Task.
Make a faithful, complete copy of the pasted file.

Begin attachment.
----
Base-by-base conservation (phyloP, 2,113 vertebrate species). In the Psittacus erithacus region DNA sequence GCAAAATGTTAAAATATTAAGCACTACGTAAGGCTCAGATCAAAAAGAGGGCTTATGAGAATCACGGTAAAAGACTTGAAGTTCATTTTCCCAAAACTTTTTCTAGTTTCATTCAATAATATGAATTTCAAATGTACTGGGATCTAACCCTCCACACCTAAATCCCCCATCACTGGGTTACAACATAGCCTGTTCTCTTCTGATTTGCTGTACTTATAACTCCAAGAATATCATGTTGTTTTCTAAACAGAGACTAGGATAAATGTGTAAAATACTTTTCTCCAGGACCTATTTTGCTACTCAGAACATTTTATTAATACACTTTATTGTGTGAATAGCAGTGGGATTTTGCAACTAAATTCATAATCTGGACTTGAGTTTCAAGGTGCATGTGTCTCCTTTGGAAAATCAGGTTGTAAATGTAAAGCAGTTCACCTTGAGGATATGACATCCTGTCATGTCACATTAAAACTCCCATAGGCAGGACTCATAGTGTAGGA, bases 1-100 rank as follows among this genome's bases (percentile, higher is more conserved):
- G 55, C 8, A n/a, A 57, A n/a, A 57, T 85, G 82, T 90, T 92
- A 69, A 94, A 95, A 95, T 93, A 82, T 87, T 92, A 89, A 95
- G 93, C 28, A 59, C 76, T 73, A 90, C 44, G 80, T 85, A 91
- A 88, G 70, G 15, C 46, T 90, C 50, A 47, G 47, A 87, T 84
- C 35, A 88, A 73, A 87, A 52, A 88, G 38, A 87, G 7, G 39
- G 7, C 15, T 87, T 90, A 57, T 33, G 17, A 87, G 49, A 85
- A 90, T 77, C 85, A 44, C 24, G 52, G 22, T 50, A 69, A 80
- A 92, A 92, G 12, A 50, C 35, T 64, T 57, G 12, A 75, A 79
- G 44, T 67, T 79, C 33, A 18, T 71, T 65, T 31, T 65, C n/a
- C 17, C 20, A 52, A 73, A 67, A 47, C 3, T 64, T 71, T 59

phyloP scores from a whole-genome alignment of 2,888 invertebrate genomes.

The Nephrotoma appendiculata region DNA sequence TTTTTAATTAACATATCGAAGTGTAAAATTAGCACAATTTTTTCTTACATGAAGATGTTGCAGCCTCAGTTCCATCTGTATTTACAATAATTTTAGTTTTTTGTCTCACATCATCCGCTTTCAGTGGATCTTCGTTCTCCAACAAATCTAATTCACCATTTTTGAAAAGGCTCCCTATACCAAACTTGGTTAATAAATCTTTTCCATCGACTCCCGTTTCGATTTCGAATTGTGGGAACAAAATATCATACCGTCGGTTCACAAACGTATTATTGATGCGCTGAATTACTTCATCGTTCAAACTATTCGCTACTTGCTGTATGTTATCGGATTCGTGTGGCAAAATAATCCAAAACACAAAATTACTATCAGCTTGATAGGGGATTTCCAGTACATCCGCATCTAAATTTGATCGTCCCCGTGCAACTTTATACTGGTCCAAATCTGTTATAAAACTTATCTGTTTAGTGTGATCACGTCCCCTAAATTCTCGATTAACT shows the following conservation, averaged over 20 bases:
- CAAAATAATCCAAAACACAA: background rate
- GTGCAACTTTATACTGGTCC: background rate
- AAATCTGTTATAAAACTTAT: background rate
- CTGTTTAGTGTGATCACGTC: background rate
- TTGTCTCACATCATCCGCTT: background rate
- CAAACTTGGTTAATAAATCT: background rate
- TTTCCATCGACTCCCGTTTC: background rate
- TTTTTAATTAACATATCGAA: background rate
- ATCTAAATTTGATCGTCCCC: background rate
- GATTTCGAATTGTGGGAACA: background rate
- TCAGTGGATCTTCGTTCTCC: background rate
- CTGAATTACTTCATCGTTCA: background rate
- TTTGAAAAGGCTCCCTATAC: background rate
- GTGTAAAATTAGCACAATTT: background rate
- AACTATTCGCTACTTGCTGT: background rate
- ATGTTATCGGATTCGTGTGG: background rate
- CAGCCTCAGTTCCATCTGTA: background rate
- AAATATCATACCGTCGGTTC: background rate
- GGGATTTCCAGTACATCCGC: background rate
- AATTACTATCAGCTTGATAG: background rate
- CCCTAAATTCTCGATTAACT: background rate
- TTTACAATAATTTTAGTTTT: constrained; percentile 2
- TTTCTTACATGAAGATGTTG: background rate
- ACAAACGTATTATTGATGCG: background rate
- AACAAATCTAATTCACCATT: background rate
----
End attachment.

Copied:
Base-by-base conservation (phyloP, 2,113 vertebrate species). In the Psittacus erithacus region DNA sequence GCAAAATGTTAAAATATTAAGCACTACGTAAGGCTCAGATCAAAAAGAGGGCTTATGAGAATCACGGTAAAAGACTTGAAGTTCATTTTCCCAAAACTTTTTCTAGTTTCATTCAATAATATGAATTTCAAATGTACTGGGATCTAACCCTCCACACCTAAATCCCCCATCACTGGGTTACAACATAGCCTGTTCTCTTCTGATTTGCTGTACTTATAACTCCAAGAATATCATGTTGTTTTCTAAACAGAGACTAGGATAAATGTGTAAAATACTTTTCTCCAGGACCTATTTTGCTACTCAGAACATTTTATTAATACACTTTATTGTGTGAATAGCAGTGGGATTTTGCAACTAAATTCATAATCTGGACTTGAGTTTCAAGGTGCATGTGTCTCCTTTGGAAAATCAGGTTGTAAATGTAAAGCAGTTCACCTTGAGGATATGACATCCTGTCATGTCACATTAAAACTCCCATAGGCAGGACTCATAGTGTAGGA, bases 1-100 rank as follows among this genome's bases (percentile, higher is more conserved):
- G 55, C 8, A n/a, A 57, A n/a, A 57, T 85, G 82, T 90, T 92
- A 69, A 94, A 95, A 95, T 93, A 82, T 87, T 92, A 89, A 95
- G 93, C 28, A 59, C 76, T 73, A 90, C 44, G 80, T 85, A 91
- A 88, G 70, G 15, C 46, T 90, C 50, A 47, G 47, A 87, T 84
- C 35, A 88, A 73, A 87, A 52, A 88, G 38, A 87, G 7, G 39
- G 7, C 15, T 87, T 90, A 57, T 33, G 17, A 87, G 49, A 85
- A 90, T 77, C 85, A 44, C 24, G 52, G 22, T 50, A 69, A 80
- A 92, A 92, G 12, A 50, C 35, T 64, T 57, G 12, A 75, A 79
- G 44, T 67, T 79, C 33, A 18, T 71, T 65, T 31, T 65, C n/a
- C 17, C 20, A 52, A 73, A 67, A 47, C 3, T 64, T 71, T 59

phyloP scores from a whole-genome alignment of 2,888 invertebrate genomes.

The Nephrotoma appendiculata region DNA sequence TTTTTAATTAACATATCGAAGTGTAAAATTAGCACAATTTTTTCTTACATGAAGATGTTGCAGCCTCAGTTCCATCTGTATTTACAATAATTTTAGTTTTTTGTCTCACATCATCCGCTTTCAGTGGATCTTCGTTCTCCAACAAATCTAATTCACCATTTTTGAAAAGGCTCCCTATACCAAACTTGGTTAATAAATCTTTTCCATCGACTCCCGTTTCGATTTCGAATTGTGGGAACAAAATATCATACCGTCGGTTCACAAACGTATTATTGATGCGCTGAATTACTTCATCGTTCAAACTATTCGCTACTTGCTGTATGTTATCGGATTCGTGTGGCAAAATAATCCAAAACACAAAATTACTATCAGCTTGATAGGGGATTTCCAGTACATCCGCATCTAAATTTGATCGTCCCCGTGCAACTTTATACTGGTCCAAATCTGTTATAAAACTTATCTGTTTAGTGTGATCACGTCCCCTAAATTCTCGATTAACT shows the following conservation, averaged over 20 bases:
- CAAAATAATCCAAAACACAA: background rate
- GTGCAACTTTATACTGGTCC: background rate
- AAATCTGTTATAAAACTTAT: background rate
- CTGTTTAGTGTGATCACGTC: background rate
- TTGTCTCACATCATCCGCTT: background rate
- CAAACTTGGTTAATAAATCT: background rate
- TTTCCATCGACTCCCGTTTC: background rate
- TTTTTAATTAACATATCGAA: background rate
- ATCTAAATTTGATCGTCCCC: background rate
- GATTTCGAATTGTGGGAACA: background rate
- TCAGTGGATCTTCGTTCTCC: background rate
- CTGAATTACTTCATCGTTCA: background rate
- TTTGAAAAGGCTCCCTATAC: background rate
- GTGTAAAATTAGCACAATTT: background rate
- AACTATTCGCTACTTGCTGT: background rate
- ATGTTATCGGATTCGTGTGG: background rate
- CAGCCTCAGTTCCATCTGTA: background rate
- AAATATCATACCGTCGGTTC: background rate
- GGGATTTCCAGTACATCCGC: background rate
- AATTACTATCAGCTTGATAG: background rate
- CCCTAAATTCTCGATTAACT: background rate
- TTTACAATAATTTTAGTTTT: constrained; percentile 2
- TTTCTTACATGAAGATGTTG: background rate
- ACAAACGTATTATTGATGCG: background rate
- AACAAATCTAATTCACCATT: background rate